It seems clear to me that complaints processes generally in Ireland could be radically improved and these would serve to provide a more efficient and effective delivery of ADR and other complaint services. In many instances complaints considered by my Office about the services provided by public bodies have been compounded by very poor complaint handling. People face delays, a lack of information, incomplete answers, defensive attitudes and no effective redress. Widely varying approaches to complaint handling abound, with no obvious rationale for the differences.
Introducing a standard approach to complaint handling across the public sector, setting out clear timescales, standards for responses, a common approach to redress and above all, a focus on tackling most dissatisfaction at the time it arises, can bring real dividends. This has the potential to lead to greatly improved complaint handling. It means that a single investigation can address complaints across multiple providers. It allows for standardised complaint training for staff of all public service providers. It gives complainants certainty about what they should expect. A model system would be streamlined and based on an “Investigate Once, Investigate Well” approach. It would eliminate multiple stage processes which create work and delay resolution.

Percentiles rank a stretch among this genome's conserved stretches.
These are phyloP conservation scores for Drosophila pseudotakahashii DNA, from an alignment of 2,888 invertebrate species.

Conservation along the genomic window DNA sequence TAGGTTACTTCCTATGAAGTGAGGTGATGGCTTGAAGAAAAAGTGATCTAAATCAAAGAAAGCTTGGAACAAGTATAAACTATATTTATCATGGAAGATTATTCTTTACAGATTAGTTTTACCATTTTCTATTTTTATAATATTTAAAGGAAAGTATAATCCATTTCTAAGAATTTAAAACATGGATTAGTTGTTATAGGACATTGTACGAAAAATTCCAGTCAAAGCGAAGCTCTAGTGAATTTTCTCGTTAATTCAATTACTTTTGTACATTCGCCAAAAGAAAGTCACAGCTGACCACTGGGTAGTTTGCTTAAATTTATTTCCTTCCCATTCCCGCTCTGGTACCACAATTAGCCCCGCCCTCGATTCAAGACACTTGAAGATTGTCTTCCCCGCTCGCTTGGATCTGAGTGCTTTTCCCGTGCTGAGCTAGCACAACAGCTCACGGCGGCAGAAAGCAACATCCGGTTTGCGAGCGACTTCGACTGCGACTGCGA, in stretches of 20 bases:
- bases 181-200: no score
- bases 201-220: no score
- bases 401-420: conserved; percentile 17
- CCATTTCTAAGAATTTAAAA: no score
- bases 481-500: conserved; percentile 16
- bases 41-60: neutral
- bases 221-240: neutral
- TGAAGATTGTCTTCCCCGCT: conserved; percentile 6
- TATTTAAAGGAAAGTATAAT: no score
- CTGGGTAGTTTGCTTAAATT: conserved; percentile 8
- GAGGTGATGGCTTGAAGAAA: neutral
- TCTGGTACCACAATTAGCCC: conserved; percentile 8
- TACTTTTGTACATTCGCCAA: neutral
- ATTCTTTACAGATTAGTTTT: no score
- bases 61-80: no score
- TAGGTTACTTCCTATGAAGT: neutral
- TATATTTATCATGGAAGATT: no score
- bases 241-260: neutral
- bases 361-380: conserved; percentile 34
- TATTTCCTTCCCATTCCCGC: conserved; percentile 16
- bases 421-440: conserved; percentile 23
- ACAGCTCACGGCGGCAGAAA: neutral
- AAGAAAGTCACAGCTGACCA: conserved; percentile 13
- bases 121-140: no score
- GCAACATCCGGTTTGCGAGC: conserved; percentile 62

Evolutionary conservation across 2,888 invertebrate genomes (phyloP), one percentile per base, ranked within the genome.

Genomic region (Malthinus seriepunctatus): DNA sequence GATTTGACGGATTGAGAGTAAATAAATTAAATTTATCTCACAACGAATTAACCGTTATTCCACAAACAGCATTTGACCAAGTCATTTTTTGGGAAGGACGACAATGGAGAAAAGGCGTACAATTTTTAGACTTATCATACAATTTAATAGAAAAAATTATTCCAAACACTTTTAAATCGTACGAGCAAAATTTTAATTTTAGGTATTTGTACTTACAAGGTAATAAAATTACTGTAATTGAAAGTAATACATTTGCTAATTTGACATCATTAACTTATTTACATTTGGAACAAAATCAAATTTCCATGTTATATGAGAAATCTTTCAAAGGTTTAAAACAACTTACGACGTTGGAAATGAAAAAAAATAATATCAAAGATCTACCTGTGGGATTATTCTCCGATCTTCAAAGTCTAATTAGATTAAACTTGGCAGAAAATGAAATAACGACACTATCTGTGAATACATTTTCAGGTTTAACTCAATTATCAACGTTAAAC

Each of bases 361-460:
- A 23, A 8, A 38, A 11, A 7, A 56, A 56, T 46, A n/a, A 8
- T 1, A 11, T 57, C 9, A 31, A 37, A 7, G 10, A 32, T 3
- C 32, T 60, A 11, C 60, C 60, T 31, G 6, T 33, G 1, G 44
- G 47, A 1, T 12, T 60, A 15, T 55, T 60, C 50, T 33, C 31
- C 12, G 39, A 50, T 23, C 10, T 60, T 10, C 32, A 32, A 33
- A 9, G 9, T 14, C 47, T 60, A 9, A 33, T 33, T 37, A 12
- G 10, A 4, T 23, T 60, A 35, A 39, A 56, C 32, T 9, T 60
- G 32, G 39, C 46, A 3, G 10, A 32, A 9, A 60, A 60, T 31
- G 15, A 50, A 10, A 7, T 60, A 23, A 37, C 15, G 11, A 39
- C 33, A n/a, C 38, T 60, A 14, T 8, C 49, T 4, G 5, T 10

Making it easy for people to complain is essential if we are to improve public services. I want people to be told as soon as they complain to any public service provider about their right to complain to my Office if they remain dissatisfied. I want them to be able to complain in a way which they find convenient, in a language they are comfortable with and in a medium which suits them. A standardised public sector complaint process would also make it easier for the agencies within my jurisdiction with no need to reinvent the wheel.
One way to address this confusion for members of the public who do not know who to complaint to is to provide a single portal for all public sector complaints. Such a model has already worked successfully in Wales where I was Ombudsman before taking up my present post. I have made a case for such an initiative through a number of fora since becoming Ombudsman and it is one which I will continue to promote.
Thank you for your attention. I will be happy to take any questions.